'The wages of sin is death, but the gift of God is eternal life in Jesus Christ our Lord.'

We receive eternal life only by faith in Christ, who died in our place on the cross to take the punishment we deserve for our sins and who rose from the dead to bring us new and eternal life. In John's Gospel the crowd ask Jesus:

"What must we do to do the works God requires?" Jesus answered, "The work of God is this: to believe in the one he has sent [Jesus]." (Jn 6:28-9)

To go back to v16-22 of Matthew 19, in answering the rich man Jesus in v17 emphasised the goodness of God and so questioned the man's idea of goodness. For goodness is found in relation to God, not by good deeds of our own devising. Only God is good. Yes, to keep God's commandments is to reflect his goodness, and this the young man had tried to do but as Jesus proves here by calling the rich man's bluff, he had actually failed to love his neighbour as he was not willing to give to them and so fell short on that commandment.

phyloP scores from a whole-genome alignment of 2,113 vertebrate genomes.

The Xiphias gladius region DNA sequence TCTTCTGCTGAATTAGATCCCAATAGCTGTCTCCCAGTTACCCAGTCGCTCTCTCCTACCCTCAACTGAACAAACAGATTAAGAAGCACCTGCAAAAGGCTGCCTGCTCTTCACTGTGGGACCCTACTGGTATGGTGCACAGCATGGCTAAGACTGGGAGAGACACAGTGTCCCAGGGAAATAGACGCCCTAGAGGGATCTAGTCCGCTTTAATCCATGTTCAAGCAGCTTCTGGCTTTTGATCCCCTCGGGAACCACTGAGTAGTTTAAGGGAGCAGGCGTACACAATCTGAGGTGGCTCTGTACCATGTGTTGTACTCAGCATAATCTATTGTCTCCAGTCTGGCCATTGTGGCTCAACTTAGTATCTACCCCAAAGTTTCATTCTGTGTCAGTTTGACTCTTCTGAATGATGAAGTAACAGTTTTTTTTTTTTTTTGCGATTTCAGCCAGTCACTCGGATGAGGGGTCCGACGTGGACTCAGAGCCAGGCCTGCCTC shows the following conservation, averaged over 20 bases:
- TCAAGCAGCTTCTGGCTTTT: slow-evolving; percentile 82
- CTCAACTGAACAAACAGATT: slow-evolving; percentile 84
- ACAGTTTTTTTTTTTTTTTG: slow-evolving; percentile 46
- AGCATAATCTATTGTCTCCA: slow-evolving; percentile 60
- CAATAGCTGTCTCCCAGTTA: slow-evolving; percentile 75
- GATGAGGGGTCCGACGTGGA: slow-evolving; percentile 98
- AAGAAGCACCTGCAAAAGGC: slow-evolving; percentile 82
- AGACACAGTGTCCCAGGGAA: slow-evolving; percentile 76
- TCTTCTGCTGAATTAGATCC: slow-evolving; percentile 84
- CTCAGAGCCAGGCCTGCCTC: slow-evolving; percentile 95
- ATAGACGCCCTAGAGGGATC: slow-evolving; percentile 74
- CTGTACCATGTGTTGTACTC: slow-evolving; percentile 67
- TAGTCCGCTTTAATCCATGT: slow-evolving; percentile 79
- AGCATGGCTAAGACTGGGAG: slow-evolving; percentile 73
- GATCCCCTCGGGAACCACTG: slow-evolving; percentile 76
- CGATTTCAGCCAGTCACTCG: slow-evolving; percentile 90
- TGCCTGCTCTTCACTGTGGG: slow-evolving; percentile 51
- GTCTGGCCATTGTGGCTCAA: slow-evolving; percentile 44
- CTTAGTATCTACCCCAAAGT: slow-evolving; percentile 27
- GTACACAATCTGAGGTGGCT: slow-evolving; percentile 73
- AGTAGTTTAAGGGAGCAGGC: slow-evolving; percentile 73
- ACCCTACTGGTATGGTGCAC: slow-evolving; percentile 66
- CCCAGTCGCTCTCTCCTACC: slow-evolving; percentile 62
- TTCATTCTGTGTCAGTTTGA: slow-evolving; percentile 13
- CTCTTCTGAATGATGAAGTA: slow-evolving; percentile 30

Look again at 20-22. The man says all these I have kept – what do I still lack? He's aware something is missing but he's not willing to humble himself in every sense. Jesus knew this man's heart and where his treasure lay – and it wasn't in heaven. So Jesus said to him:

"If you want to be perfect, go, sell your possessions and give to the poor, and you will have treasure in heaven. Then, come follow me. But when the young man heard this he went away very sad because he had great wealth."

The rich young man counted the cost of being a disciple but he was not willing to pay it. Are we? V 23-26:

'Then, Jesus said to his disciples, "I tell you the truth, it is hard for a rich man to enter the kingdom of heaven. Again I tell you, it is easier for a camel to go through the eye of a needle than for a rich man to enter the kingdom of God." When the disciples heard this, they were greatly astonished and asked, "Who then can be saved?" Jesus looked at them and said, "With man this is impossible, but with God all things are possible."'